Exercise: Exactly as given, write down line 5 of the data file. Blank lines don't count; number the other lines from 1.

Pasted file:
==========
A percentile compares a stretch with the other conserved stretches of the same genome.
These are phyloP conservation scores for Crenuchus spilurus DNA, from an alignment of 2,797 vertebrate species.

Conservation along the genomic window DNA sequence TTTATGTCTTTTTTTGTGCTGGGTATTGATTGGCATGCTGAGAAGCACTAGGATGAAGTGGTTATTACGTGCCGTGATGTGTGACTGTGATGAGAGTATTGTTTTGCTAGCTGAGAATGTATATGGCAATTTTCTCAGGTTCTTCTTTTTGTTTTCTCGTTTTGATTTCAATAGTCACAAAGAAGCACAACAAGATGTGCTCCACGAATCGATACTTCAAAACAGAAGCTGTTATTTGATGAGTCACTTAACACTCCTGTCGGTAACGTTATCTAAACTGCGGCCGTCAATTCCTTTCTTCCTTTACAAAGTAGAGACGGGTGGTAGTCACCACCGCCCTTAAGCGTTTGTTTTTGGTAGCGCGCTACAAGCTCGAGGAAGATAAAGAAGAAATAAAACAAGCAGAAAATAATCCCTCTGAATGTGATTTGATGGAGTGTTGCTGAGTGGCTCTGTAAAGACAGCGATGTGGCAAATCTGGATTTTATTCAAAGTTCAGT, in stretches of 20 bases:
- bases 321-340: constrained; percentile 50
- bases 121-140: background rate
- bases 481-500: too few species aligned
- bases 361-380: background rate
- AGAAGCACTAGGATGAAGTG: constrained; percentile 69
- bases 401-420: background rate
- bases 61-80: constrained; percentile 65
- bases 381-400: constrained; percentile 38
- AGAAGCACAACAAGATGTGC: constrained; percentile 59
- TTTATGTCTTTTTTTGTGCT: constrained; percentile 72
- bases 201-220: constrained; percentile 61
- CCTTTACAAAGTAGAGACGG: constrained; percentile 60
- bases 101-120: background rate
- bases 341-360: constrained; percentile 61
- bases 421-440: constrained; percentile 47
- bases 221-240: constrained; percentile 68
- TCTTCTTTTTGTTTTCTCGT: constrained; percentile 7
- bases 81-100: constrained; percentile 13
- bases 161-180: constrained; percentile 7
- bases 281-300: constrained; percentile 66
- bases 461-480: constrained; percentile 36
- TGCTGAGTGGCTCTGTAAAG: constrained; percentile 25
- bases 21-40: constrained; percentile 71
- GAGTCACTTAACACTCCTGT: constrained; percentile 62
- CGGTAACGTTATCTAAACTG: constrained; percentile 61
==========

- bases 121-140: background rate